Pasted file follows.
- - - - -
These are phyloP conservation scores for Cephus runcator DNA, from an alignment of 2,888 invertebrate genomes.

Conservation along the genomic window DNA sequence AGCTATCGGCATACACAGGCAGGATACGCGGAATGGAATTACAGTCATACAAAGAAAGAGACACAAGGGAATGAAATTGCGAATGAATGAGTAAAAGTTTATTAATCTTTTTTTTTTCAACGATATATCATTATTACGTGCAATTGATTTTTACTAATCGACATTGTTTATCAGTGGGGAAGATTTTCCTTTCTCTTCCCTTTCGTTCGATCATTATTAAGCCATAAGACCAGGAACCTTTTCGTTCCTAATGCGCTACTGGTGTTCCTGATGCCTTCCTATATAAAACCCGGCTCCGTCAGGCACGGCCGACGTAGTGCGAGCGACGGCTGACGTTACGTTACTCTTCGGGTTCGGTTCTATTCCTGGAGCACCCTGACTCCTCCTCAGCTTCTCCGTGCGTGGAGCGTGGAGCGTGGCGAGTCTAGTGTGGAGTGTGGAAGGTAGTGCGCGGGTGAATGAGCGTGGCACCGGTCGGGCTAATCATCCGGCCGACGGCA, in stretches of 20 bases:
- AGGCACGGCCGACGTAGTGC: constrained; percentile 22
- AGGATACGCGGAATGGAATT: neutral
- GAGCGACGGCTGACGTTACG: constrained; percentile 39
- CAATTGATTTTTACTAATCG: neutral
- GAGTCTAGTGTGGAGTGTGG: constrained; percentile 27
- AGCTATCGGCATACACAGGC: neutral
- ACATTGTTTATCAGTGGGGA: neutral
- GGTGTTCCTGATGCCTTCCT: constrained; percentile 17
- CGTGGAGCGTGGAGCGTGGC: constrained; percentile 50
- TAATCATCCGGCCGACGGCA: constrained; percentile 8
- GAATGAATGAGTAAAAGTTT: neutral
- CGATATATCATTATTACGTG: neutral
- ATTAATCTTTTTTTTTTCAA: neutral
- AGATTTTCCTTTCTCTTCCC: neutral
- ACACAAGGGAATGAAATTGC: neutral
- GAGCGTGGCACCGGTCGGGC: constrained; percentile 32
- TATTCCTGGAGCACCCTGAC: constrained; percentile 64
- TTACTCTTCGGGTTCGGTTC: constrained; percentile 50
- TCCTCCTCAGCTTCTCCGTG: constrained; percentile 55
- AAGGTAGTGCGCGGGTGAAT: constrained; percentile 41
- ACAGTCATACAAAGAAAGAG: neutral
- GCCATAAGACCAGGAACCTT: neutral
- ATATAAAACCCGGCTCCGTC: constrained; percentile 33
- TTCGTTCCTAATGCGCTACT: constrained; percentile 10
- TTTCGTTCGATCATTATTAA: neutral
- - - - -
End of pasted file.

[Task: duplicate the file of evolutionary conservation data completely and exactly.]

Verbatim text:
These are phyloP conservation scores for Cephus runcator DNA, from an alignment of 2,888 invertebrate genomes.

Conservation along the genomic window DNA sequence AGCTATCGGCATACACAGGCAGGATACGCGGAATGGAATTACAGTCATACAAAGAAAGAGACACAAGGGAATGAAATTGCGAATGAATGAGTAAAAGTTTATTAATCTTTTTTTTTTCAACGATATATCATTATTACGTGCAATTGATTTTTACTAATCGACATTGTTTATCAGTGGGGAAGATTTTCCTTTCTCTTCCCTTTCGTTCGATCATTATTAAGCCATAAGACCAGGAACCTTTTCGTTCCTAATGCGCTACTGGTGTTCCTGATGCCTTCCTATATAAAACCCGGCTCCGTCAGGCACGGCCGACGTAGTGCGAGCGACGGCTGACGTTACGTTACTCTTCGGGTTCGGTTCTATTCCTGGAGCACCCTGACTCCTCCTCAGCTTCTCCGTGCGTGGAGCGTGGAGCGTGGCGAGTCTAGTGTGGAGTGTGGAAGGTAGTGCGCGGGTGAATGAGCGTGGCACCGGTCGGGCTAATCATCCGGCCGACGGCA, in stretches of 20 bases:
- AGGCACGGCCGACGTAGTGC: constrained; percentile 22
- AGGATACGCGGAATGGAATT: neutral
- GAGCGACGGCTGACGTTACG: constrained; percentile 39
- CAATTGATTTTTACTAATCG: neutral
- GAGTCTAGTGTGGAGTGTGG: constrained; percentile 27
- AGCTATCGGCATACACAGGC: neutral
- ACATTGTTTATCAGTGGGGA: neutral
- GGTGTTCCTGATGCCTTCCT: constrained; percentile 17
- CGTGGAGCGTGGAGCGTGGC: constrained; percentile 50
- TAATCATCCGGCCGACGGCA: constrained; percentile 8
- GAATGAATGAGTAAAAGTTT: neutral
- CGATATATCATTATTACGTG: neutral
- ATTAATCTTTTTTTTTTCAA: neutral
- AGATTTTCCTTTCTCTTCCC: neutral
- ACACAAGGGAATGAAATTGC: neutral
- GAGCGTGGCACCGGTCGGGC: constrained; percentile 32
- TATTCCTGGAGCACCCTGAC: constrained; percentile 64
- TTACTCTTCGGGTTCGGTTC: constrained; percentile 50
- TCCTCCTCAGCTTCTCCGTG: constrained; percentile 55
- AAGGTAGTGCGCGGGTGAAT: constrained; percentile 41
- ACAGTCATACAAAGAAAGAG: neutral
- GCCATAAGACCAGGAACCTT: neutral
- ATATAAAACCCGGCTCCGTC: constrained; percentile 33
- TTCGTTCCTAATGCGCTACT: constrained; percentile 10
- TTTCGTTCGATCATTATTAA: neutral